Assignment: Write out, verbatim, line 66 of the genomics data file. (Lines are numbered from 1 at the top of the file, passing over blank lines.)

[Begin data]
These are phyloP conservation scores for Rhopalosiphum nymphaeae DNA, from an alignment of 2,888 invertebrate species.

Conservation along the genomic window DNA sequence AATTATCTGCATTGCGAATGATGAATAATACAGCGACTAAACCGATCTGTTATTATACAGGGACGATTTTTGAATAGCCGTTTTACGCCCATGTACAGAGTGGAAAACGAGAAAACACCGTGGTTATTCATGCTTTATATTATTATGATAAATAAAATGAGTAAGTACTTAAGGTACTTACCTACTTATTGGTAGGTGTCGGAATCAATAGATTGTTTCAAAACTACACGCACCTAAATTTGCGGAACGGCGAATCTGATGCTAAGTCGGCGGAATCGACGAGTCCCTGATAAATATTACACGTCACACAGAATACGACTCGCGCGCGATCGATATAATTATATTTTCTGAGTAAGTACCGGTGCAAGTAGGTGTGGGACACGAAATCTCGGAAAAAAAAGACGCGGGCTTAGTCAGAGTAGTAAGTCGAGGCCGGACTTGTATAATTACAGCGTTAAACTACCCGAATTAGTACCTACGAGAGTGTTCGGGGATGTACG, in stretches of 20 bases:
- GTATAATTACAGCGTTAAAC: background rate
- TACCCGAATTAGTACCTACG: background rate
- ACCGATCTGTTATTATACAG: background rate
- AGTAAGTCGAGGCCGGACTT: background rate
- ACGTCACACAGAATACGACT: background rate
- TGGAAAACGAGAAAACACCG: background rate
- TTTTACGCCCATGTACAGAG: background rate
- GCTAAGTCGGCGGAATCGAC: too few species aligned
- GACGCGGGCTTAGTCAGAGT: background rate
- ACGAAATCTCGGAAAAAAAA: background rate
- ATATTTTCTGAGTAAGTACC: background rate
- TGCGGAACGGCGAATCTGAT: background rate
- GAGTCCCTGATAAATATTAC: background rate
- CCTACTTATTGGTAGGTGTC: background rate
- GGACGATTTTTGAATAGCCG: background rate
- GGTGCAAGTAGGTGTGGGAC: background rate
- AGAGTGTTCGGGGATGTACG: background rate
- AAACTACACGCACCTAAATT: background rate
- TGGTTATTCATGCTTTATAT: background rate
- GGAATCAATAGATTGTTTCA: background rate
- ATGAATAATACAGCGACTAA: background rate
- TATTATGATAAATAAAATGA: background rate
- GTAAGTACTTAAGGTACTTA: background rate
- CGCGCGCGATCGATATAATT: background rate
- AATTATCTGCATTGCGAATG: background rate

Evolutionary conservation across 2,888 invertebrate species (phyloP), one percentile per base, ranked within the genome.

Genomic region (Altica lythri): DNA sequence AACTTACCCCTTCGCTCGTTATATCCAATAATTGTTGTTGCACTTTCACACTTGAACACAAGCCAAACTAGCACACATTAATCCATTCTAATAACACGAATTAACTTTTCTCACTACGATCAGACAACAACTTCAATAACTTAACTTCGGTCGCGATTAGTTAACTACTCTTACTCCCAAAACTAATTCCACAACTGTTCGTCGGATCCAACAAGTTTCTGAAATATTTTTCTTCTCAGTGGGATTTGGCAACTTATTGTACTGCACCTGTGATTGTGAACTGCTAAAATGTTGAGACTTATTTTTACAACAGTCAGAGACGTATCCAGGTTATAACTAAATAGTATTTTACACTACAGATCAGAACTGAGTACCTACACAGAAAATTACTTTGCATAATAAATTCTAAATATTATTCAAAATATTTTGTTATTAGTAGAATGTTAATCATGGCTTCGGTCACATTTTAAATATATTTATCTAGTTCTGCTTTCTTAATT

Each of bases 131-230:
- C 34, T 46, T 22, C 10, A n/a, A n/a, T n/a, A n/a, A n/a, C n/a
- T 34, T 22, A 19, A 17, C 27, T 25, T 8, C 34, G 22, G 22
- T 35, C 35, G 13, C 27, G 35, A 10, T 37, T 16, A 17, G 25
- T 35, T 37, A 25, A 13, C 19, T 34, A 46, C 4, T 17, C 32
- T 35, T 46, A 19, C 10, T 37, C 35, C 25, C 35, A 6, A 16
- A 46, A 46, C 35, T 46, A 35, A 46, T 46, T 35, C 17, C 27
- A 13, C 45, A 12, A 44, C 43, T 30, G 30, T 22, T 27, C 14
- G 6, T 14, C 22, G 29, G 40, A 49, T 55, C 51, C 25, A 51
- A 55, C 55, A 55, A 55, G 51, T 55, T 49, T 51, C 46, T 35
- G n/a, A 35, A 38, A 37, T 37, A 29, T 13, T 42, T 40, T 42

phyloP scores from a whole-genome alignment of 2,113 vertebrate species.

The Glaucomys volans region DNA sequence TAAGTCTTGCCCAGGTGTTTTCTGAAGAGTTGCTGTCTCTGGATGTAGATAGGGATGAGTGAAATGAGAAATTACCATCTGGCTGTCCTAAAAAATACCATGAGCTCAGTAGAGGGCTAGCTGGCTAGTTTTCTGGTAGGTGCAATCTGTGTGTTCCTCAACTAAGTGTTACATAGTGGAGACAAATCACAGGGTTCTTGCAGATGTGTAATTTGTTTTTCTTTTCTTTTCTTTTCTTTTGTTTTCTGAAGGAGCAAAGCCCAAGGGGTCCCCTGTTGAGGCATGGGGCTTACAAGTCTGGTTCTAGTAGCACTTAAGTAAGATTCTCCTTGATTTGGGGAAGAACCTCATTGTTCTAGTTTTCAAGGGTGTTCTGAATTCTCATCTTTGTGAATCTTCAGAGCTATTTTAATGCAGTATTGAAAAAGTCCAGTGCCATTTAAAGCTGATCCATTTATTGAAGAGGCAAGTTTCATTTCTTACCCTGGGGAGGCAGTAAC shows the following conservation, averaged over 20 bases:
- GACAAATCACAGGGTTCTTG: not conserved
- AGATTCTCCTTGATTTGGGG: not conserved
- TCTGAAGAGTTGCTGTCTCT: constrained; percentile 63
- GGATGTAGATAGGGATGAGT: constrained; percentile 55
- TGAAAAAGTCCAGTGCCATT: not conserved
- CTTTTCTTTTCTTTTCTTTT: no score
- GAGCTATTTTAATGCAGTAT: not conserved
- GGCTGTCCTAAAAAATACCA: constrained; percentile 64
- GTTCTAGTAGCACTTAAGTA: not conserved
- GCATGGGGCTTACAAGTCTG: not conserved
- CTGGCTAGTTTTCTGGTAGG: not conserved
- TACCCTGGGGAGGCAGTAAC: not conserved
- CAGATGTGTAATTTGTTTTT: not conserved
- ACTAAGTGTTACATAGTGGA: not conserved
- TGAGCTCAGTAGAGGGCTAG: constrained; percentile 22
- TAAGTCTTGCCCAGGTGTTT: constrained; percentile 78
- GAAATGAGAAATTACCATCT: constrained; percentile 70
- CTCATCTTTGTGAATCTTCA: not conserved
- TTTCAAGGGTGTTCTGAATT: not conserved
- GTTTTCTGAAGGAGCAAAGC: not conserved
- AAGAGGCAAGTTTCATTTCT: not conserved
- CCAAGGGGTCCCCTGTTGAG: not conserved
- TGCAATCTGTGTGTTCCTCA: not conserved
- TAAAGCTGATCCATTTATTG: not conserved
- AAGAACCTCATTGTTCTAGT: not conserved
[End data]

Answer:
- TAAAGCTGATCCATTTATTG: not conserved